Sunday Scripture

Gospel reading for Sunday 4th September, 2016, Twenty-third Sunday in Ordinary Time

26 ‘Anyone who comes to me without hating father, mother, wife, children, brothers, sisters, yes and his own life too, cannot be my disciple. 27 No one who does not carry his cross and come after me can be my disciple.

28 ‘And indeed, which of you here, intending to build a tower, would not first sit down and work out the cost to see if he had enough to complete it? 29 Otherwise, if he laid the foundation and then found himself unable to finish the work, anyone who saw it would start making fun of him and saying, 30 “Here is someone who started to build and was unable to finish.”’

Luke 14:25-33


Which this scripture might seem contradictory to what else Jesus taught – to love without condition one’s parents, friends, and even those who want to harm one – he is making a clear point here, not only about having to lift one’s own cross, ie. to go through hardship, but also about what is required, or rather not required, when it comes to being a disciple of Christ.

The trials of the earth are base and seemingly heavy. However, Christ advises that these gifts weight us down. We shouldn’t be obsessed with our material products, as they will, in the long run, get us nowhere. This scripture, too, advises against a pretence (for, surely, one cannot not hate one’s closest, by human nature that we have expectations, which will undoubtedly be broken and cause anguish in relationships) of happiness for a life of honesty, even if it that causes judgement our way.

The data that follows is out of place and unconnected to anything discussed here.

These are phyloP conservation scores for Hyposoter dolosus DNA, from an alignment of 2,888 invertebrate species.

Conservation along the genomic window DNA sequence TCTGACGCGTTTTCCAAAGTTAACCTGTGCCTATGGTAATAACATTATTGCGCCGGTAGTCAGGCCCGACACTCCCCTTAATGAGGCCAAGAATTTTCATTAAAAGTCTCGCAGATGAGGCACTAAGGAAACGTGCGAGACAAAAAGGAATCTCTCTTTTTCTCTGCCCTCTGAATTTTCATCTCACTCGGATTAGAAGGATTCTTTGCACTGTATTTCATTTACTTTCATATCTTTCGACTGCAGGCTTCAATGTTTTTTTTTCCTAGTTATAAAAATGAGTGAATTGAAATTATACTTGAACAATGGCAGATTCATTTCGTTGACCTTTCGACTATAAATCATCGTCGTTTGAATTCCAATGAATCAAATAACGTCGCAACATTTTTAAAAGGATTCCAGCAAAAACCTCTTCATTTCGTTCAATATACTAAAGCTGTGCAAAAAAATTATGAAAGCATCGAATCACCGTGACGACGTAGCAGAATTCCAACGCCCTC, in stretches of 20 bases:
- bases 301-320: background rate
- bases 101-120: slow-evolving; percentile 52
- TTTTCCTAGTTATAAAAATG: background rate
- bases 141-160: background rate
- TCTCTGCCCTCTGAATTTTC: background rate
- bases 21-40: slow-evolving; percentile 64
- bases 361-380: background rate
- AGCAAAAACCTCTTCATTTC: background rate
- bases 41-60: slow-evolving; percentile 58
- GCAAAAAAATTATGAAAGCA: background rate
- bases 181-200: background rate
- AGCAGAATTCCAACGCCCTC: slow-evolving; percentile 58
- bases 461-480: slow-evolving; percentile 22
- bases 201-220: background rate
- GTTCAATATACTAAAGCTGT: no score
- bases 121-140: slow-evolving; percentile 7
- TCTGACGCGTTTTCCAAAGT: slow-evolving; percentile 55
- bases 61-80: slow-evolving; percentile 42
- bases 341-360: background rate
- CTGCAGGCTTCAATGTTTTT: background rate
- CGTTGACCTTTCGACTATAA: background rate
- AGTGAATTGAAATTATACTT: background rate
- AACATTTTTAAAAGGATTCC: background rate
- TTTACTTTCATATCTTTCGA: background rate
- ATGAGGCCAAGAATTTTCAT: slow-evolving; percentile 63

“…would not first sit down and work out the cost to see if he had enough to complete it…“ We ought to give our all and be honest with our all. In this same way, it is not easy to give up what we love or habits that seem natural in the modern secular, but in God’s world as close to useless. In this way, we have sacrifices just as Jesus made the Ultimate Sacrifice. When we take up our individual crosses, we become closer to Christ and his suffering that was solely for to save our souls from sin. An honour that we can but repay via discipleship.


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